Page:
Sometimes these bot accounts are easy to notice. Maybe you’ve seen someone with maybe 10 or 20 photos on their IG grid, but that person has thousands of followers. Chances are they’re running a bot that’s liking photos and following other users. As many users tend to reciprocate a follow, this account will have put minimum effort into their photos but would have accumulated some followers solely on the basis of their bot liking and following other accounts. Some people have even managed to eat out for free using bot automation on Instagram.

But deleting fake accounts only solves part of the problem. There’s also the issue of fake behaviour, and this affects social media in a big way. From April to June 2022, TikTok prevented 14.65 billion fake likes, 9.9 billion fake follow requests and removed 1.44 fake followers.

Perhaps you have seen some products being advertised on Facebook and all the user reviews are glowing endorsements of the product. It could be a simple item like a yoga mat or travel pillow. Click on the ad. The product probably doesn’t look like anything special, something you can find anywhere else. Now look at the comments. Lots of people raving about it! What’s going on? It’s just a pillow… But social proof is a strong influencer. Perhaps you get the urge to buy it just because there are so many positive reviews.

Online shopping

Realistically, any product will have a range of reviews. Not just positive. Secondly, unless the pillow or yoga mat is the next best thing since sliced bread, I doesn’t quite make sense that people would give such amazing reviews. It turns out in this day and age, there’s a market for anything and everything – including fake reviews. And this is a common tactic among dropshippers, promote cheap, low-quality products at a high price, using the social proof of 5-star reviews to get the sale. To put things into perspective, it’s estimated that out of 250 million reviews on Amazon, 61% are fake.

While fake accounts can be deleted, one of the purposes of their creation, namely to game the algorithm, is difficult to stamp out. For influencers trying to grow a larger following on IG, it’s important to get featured on the Explore page, just like it’s important for a Facebook page to be featured on a user’s wall, a video to be recommended on YouTube’s homepage or a dance to be featured on TikTok’s For You Page.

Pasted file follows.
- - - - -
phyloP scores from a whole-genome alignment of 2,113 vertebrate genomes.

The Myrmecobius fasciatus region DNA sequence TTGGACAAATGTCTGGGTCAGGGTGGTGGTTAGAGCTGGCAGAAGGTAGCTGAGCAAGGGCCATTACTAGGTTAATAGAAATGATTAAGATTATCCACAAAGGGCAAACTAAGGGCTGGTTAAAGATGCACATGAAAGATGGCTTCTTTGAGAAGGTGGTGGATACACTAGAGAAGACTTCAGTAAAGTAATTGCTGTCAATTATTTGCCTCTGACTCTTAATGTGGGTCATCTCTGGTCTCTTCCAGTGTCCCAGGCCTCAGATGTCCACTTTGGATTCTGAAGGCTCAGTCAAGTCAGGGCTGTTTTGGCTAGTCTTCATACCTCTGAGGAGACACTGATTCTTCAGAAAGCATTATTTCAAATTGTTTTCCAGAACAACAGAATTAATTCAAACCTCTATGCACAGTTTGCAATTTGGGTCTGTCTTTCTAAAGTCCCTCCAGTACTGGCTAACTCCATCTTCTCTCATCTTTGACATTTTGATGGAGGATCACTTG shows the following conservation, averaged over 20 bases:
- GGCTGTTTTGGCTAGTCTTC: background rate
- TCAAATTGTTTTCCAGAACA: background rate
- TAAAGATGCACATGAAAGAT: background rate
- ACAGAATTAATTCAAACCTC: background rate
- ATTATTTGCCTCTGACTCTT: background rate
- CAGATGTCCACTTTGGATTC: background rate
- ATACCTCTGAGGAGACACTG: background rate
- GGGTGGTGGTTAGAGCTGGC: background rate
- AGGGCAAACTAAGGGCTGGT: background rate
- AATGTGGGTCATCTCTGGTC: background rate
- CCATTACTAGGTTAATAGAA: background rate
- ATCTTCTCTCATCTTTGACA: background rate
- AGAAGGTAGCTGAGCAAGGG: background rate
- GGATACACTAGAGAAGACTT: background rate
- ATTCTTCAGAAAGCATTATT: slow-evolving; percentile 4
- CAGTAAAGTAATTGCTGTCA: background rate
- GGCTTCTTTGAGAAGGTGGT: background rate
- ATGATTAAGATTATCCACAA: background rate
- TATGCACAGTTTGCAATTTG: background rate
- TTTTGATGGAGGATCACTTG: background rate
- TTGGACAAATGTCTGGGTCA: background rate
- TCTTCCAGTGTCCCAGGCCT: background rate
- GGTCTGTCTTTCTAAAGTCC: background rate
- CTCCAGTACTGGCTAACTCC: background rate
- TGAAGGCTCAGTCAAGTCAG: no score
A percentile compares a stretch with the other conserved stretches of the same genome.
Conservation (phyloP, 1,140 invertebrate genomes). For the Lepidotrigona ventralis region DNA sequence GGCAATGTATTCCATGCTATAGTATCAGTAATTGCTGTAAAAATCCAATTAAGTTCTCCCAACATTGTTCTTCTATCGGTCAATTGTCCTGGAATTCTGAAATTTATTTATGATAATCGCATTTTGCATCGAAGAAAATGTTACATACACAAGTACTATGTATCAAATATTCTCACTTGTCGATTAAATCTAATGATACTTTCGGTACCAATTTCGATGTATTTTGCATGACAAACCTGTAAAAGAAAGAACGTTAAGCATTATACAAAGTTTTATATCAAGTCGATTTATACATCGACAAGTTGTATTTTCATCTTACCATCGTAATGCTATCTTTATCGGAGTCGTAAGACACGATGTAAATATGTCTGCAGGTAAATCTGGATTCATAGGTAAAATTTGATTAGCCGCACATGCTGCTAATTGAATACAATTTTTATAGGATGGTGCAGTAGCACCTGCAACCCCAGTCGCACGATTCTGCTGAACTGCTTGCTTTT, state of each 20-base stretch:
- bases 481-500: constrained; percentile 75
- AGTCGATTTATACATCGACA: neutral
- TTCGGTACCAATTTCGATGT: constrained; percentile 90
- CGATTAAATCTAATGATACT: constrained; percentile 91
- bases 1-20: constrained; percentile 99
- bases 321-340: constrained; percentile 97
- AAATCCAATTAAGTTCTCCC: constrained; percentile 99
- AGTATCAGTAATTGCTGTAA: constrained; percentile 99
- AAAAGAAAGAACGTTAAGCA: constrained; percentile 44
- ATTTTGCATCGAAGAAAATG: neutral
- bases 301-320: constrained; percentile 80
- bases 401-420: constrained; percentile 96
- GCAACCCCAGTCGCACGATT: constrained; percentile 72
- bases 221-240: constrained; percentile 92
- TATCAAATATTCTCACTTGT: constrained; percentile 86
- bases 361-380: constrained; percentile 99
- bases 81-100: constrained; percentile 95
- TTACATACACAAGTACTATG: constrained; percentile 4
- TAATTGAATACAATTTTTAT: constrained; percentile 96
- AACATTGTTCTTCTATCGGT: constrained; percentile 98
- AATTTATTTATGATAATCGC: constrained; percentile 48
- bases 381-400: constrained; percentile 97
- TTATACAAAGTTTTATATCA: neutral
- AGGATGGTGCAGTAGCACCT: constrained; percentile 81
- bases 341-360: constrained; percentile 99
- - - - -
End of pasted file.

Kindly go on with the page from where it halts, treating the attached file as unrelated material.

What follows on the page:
Some influencers have resorted to creating WhatsApp groups of people who all want to get more visibility, say for example on Instagram. These have been referred to as Instagram Pods. When someone posts a new photo on IG, they’ll go to their pod and notify everyone. Everyone in the pod will be expected to like and comment on the photo. This engagement, if you can call it that, will inflate the photo’s ranking in IG’s algorithm and will give it more visibility – maybe even putting it on the Explore page. Everyone is expected to return the favour in the pod, giving everyone the chance to get more visibility.

Influencer taking a selfie

This is similar to Tweetdecking on Twitter. Twitter users with large followings form groups or ‘decks’, so the deck has access to hundreds of thousands of users. Then people actually pay the Tweetdeck owner to have their tweet liked and retweeted. This results in ‘artificial virality’, but has the same result as regular virality. The tweet gets seen by a massive amount of people and Tweetdeck owners are said to be earning thousands of dollars per month from this practice.

Given the number of fake accounts that social media platforms are deleting every quarter, the problem of fake accounts doesn’t seem to be going anywhere soon. These platforms are investing billions of dollars into their detection and deletion technologies, and so their capabilities are likely to get better given the nuanced nature of a ‘fake’ account. But realistically speaking, if a fake account does get past detection technologies, they are generally quite easy to notice. Huge numbers of followers will little to no engagement? Hmmm 🧐